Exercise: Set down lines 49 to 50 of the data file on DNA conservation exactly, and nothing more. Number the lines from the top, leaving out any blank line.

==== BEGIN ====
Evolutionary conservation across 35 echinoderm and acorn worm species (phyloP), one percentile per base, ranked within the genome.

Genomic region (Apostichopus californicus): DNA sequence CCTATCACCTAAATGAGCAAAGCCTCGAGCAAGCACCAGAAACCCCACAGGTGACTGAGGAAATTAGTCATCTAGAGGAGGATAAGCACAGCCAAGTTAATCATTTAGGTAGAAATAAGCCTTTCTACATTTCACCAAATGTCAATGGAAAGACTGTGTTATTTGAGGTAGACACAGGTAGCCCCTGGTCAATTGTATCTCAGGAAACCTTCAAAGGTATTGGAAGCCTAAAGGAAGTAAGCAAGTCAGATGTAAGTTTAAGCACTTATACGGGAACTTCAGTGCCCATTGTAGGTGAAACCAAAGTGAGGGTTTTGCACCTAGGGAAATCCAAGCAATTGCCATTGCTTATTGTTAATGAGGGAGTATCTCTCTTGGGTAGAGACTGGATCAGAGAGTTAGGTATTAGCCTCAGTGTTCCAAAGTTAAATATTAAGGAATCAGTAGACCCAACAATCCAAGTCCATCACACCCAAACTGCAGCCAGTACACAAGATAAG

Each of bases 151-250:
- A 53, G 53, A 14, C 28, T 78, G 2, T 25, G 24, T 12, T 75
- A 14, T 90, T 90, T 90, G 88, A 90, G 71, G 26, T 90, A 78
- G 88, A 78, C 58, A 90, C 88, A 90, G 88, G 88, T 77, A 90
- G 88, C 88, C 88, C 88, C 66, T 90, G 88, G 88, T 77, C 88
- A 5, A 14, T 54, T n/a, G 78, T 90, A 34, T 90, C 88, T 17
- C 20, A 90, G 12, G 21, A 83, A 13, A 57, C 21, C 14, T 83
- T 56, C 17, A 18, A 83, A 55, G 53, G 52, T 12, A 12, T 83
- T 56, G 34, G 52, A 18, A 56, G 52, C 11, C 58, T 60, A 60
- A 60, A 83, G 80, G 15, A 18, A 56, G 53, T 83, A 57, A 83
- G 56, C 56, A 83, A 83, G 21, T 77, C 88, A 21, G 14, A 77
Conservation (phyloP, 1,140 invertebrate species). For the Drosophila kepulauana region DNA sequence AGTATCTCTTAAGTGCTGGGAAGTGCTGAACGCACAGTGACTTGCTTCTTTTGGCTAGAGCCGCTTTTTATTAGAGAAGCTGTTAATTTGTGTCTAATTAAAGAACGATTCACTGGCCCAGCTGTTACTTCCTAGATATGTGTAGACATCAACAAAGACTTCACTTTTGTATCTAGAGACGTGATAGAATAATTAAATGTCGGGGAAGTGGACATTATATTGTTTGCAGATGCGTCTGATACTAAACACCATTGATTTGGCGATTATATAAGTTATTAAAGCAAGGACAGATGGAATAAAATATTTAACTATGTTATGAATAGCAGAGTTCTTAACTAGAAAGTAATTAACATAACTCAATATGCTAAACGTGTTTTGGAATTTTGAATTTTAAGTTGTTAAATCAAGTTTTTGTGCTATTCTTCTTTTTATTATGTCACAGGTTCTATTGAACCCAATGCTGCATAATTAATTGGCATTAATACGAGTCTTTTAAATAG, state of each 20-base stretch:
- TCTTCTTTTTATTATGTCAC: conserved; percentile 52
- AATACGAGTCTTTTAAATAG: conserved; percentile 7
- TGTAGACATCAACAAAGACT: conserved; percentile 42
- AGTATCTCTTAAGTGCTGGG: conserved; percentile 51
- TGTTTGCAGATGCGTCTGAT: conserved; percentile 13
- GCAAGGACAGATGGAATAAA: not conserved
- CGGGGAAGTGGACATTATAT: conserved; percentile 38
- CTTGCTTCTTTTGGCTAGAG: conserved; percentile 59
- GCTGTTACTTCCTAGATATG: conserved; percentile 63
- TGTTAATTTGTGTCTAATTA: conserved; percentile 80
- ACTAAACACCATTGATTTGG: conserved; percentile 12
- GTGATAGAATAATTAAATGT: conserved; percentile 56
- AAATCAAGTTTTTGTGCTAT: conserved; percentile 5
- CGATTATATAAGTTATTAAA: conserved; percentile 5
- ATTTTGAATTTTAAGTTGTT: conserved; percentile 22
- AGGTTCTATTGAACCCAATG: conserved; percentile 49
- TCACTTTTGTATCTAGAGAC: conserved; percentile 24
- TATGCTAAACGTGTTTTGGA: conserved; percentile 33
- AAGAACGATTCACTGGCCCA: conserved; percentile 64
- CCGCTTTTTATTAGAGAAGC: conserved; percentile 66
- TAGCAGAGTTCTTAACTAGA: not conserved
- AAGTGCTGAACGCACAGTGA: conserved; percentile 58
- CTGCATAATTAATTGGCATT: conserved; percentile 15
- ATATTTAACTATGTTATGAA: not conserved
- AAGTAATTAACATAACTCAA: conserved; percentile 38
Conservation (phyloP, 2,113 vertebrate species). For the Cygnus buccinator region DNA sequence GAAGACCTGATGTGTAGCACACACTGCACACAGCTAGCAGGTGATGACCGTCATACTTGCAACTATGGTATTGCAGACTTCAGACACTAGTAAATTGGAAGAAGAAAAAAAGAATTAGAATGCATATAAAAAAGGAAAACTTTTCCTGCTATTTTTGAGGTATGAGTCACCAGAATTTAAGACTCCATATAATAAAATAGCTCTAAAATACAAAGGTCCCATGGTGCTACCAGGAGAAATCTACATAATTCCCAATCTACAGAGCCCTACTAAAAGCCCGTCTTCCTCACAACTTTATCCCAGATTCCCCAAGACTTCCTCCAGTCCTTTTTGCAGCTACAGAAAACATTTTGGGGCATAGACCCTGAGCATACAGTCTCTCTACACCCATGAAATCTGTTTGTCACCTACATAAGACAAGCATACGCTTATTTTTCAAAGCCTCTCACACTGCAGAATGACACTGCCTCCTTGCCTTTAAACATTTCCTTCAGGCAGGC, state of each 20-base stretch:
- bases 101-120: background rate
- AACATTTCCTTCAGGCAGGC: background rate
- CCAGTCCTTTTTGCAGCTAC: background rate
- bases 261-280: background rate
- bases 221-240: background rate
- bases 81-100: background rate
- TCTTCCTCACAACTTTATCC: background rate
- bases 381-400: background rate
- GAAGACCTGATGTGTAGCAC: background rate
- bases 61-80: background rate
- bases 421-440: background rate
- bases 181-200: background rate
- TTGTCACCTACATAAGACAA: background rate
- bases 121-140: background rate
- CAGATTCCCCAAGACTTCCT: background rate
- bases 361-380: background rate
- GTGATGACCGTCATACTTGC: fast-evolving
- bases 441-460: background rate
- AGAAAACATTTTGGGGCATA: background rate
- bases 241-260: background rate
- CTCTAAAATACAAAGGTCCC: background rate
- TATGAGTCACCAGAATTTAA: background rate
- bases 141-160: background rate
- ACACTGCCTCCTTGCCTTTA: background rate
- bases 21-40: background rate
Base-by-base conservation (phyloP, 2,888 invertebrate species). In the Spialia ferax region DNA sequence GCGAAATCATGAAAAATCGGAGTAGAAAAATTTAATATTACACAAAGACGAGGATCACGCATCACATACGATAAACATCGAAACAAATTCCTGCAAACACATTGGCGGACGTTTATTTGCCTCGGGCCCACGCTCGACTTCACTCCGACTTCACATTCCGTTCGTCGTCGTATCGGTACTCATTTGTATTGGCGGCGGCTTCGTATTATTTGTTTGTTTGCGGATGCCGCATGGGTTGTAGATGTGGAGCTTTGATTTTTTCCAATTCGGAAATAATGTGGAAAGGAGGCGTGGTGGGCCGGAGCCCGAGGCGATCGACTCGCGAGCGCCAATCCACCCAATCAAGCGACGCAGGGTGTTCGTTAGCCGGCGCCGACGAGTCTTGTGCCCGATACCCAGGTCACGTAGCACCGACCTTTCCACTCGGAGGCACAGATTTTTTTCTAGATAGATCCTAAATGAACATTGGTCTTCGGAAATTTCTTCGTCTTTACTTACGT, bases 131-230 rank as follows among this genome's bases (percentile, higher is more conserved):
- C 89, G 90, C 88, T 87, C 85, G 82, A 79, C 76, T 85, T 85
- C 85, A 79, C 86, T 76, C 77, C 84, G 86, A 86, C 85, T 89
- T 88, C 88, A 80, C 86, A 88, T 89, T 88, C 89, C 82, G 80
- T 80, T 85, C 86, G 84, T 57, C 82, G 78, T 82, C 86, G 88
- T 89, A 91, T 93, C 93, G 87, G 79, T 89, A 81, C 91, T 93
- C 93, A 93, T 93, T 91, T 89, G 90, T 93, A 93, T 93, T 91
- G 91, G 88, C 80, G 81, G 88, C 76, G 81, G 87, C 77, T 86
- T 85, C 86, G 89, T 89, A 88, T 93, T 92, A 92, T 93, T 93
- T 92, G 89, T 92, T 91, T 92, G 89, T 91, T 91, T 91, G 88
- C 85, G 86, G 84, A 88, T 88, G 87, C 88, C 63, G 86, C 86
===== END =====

- GAAGACCTGATGTGTAGCAC: background rate
- bases 61-80: background rate